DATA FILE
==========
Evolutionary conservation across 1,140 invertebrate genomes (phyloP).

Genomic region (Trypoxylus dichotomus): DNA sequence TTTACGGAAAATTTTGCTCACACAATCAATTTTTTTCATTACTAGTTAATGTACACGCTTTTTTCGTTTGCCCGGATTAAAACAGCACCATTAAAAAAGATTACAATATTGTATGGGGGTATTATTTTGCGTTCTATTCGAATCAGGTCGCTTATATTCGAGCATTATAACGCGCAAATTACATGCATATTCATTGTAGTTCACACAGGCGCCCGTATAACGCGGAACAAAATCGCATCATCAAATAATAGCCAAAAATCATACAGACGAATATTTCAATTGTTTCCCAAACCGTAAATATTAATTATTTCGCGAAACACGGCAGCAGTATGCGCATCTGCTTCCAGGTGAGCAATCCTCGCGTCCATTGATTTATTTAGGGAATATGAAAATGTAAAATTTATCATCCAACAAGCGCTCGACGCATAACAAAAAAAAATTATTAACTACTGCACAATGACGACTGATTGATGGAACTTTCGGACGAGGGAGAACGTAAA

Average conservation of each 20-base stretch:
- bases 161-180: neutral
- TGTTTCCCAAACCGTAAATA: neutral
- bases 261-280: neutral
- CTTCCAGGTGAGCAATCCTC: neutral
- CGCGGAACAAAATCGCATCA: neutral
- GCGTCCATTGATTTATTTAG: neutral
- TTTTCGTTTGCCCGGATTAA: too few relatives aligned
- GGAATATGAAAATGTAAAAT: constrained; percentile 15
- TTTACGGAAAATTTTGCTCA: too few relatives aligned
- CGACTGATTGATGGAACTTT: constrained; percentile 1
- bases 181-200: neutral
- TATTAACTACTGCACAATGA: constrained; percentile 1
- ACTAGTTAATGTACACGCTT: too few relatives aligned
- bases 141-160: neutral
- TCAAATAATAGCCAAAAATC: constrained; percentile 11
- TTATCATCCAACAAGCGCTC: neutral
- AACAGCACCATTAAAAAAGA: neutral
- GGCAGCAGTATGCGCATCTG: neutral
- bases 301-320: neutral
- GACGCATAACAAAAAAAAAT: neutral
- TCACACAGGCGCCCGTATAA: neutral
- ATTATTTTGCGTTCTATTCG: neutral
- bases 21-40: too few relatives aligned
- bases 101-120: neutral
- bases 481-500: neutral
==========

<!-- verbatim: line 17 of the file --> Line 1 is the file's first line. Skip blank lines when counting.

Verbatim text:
- bases 141-160: neutral